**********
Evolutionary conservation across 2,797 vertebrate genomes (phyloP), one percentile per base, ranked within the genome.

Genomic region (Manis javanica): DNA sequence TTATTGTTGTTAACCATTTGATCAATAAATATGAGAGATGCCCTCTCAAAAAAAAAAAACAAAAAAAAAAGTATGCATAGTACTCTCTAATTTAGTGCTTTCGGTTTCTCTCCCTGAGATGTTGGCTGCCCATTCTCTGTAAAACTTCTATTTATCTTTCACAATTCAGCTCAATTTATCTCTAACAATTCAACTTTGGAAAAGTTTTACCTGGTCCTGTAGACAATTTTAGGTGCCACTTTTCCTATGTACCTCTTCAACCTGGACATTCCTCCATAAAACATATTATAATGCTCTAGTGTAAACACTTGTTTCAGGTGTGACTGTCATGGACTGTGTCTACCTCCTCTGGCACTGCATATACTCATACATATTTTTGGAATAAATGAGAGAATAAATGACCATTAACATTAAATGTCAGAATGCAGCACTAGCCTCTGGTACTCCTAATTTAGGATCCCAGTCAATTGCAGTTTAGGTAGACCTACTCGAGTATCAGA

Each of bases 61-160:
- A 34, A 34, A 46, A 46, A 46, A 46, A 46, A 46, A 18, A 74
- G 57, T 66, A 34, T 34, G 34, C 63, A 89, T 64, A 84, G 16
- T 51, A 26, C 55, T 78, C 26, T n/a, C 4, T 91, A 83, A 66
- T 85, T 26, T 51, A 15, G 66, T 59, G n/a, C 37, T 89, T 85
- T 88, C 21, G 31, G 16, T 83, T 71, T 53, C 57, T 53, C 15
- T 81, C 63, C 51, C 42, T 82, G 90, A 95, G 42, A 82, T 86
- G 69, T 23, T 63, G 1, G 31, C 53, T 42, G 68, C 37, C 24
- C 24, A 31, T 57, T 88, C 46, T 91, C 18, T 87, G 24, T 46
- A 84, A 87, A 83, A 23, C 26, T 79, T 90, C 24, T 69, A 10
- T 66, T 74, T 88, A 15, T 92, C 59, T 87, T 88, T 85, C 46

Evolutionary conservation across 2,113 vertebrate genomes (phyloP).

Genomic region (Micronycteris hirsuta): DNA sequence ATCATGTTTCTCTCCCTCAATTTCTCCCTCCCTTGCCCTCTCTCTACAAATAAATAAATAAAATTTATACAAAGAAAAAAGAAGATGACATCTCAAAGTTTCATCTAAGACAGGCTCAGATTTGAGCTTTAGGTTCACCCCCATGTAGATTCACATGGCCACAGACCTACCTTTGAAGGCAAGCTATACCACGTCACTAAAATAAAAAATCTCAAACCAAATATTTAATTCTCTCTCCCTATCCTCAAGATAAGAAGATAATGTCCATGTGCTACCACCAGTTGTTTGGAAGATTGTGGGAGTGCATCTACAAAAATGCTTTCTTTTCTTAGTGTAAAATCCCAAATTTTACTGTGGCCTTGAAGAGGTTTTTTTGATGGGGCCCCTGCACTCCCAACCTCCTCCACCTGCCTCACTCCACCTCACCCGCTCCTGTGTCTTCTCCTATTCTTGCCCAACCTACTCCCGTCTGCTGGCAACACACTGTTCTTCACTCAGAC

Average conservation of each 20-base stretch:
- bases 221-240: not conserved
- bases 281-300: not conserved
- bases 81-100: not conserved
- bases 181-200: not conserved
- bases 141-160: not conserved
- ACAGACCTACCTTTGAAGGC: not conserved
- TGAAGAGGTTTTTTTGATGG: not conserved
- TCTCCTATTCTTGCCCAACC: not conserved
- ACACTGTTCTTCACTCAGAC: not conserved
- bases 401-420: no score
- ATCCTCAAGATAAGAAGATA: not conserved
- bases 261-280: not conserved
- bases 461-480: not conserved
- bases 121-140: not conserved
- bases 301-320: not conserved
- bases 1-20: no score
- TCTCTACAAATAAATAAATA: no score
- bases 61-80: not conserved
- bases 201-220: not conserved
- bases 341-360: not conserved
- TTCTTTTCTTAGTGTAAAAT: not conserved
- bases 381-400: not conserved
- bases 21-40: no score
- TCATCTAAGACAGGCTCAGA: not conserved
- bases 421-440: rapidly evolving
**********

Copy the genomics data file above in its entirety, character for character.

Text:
Evolutionary conservation across 2,797 vertebrate genomes (phyloP), one percentile per base, ranked within the genome.

Genomic region (Manis javanica): DNA sequence TTATTGTTGTTAACCATTTGATCAATAAATATGAGAGATGCCCTCTCAAAAAAAAAAAACAAAAAAAAAAGTATGCATAGTACTCTCTAATTTAGTGCTTTCGGTTTCTCTCCCTGAGATGTTGGCTGCCCATTCTCTGTAAAACTTCTATTTATCTTTCACAATTCAGCTCAATTTATCTCTAACAATTCAACTTTGGAAAAGTTTTACCTGGTCCTGTAGACAATTTTAGGTGCCACTTTTCCTATGTACCTCTTCAACCTGGACATTCCTCCATAAAACATATTATAATGCTCTAGTGTAAACACTTGTTTCAGGTGTGACTGTCATGGACTGTGTCTACCTCCTCTGGCACTGCATATACTCATACATATTTTTGGAATAAATGAGAGAATAAATGACCATTAACATTAAATGTCAGAATGCAGCACTAGCCTCTGGTACTCCTAATTTAGGATCCCAGTCAATTGCAGTTTAGGTAGACCTACTCGAGTATCAGA

Each of bases 61-160:
- A 34, A 34, A 46, A 46, A 46, A 46, A 46, A 46, A 18, A 74
- G 57, T 66, A 34, T 34, G 34, C 63, A 89, T 64, A 84, G 16
- T 51, A 26, C 55, T 78, C 26, T n/a, C 4, T 91, A 83, A 66
- T 85, T 26, T 51, A 15, G 66, T 59, G n/a, C 37, T 89, T 85
- T 88, C 21, G 31, G 16, T 83, T 71, T 53, C 57, T 53, C 15
- T 81, C 63, C 51, C 42, T 82, G 90, A 95, G 42, A 82, T 86
- G 69, T 23, T 63, G 1, G 31, C 53, T 42, G 68, C 37, C 24
- C 24, A 31, T 57, T 88, C 46, T 91, C 18, T 87, G 24, T 46
- A 84, A 87, A 83, A 23, C 26, T 79, T 90, C 24, T 69, A 10
- T 66, T 74, T 88, A 15, T 92, C 59, T 87, T 88, T 85, C 46

Evolutionary conservation across 2,113 vertebrate genomes (phyloP).

Genomic region (Micronycteris hirsuta): DNA sequence ATCATGTTTCTCTCCCTCAATTTCTCCCTCCCTTGCCCTCTCTCTACAAATAAATAAATAAAATTTATACAAAGAAAAAAGAAGATGACATCTCAAAGTTTCATCTAAGACAGGCTCAGATTTGAGCTTTAGGTTCACCCCCATGTAGATTCACATGGCCACAGACCTACCTTTGAAGGCAAGCTATACCACGTCACTAAAATAAAAAATCTCAAACCAAATATTTAATTCTCTCTCCCTATCCTCAAGATAAGAAGATAATGTCCATGTGCTACCACCAGTTGTTTGGAAGATTGTGGGAGTGCATCTACAAAAATGCTTTCTTTTCTTAGTGTAAAATCCCAAATTTTACTGTGGCCTTGAAGAGGTTTTTTTGATGGGGCCCCTGCACTCCCAACCTCCTCCACCTGCCTCACTCCACCTCACCCGCTCCTGTGTCTTCTCCTATTCTTGCCCAACCTACTCCCGTCTGCTGGCAACACACTGTTCTTCACTCAGAC

Average conservation of each 20-base stretch:
- bases 221-240: not conserved
- bases 281-300: not conserved
- bases 81-100: not conserved
- bases 181-200: not conserved
- bases 141-160: not conserved
- ACAGACCTACCTTTGAAGGC: not conserved
- TGAAGAGGTTTTTTTGATGG: not conserved
- TCTCCTATTCTTGCCCAACC: not conserved
- ACACTGTTCTTCACTCAGAC: not conserved
- bases 401-420: no score
- ATCCTCAAGATAAGAAGATA: not conserved
- bases 261-280: not conserved
- bases 461-480: not conserved
- bases 121-140: not conserved
- bases 301-320: not conserved
- bases 1-20: no score
- TCTCTACAAATAAATAAATA: no score
- bases 61-80: not conserved
- bases 201-220: not conserved
- bases 341-360: not conserved
- TTCTTTTCTTAGTGTAAAAT: not conserved
- bases 381-400: not conserved
- bases 21-40: no score
- TCATCTAAGACAGGCTCAGA: not conserved
- bases 421-440: rapidly evolving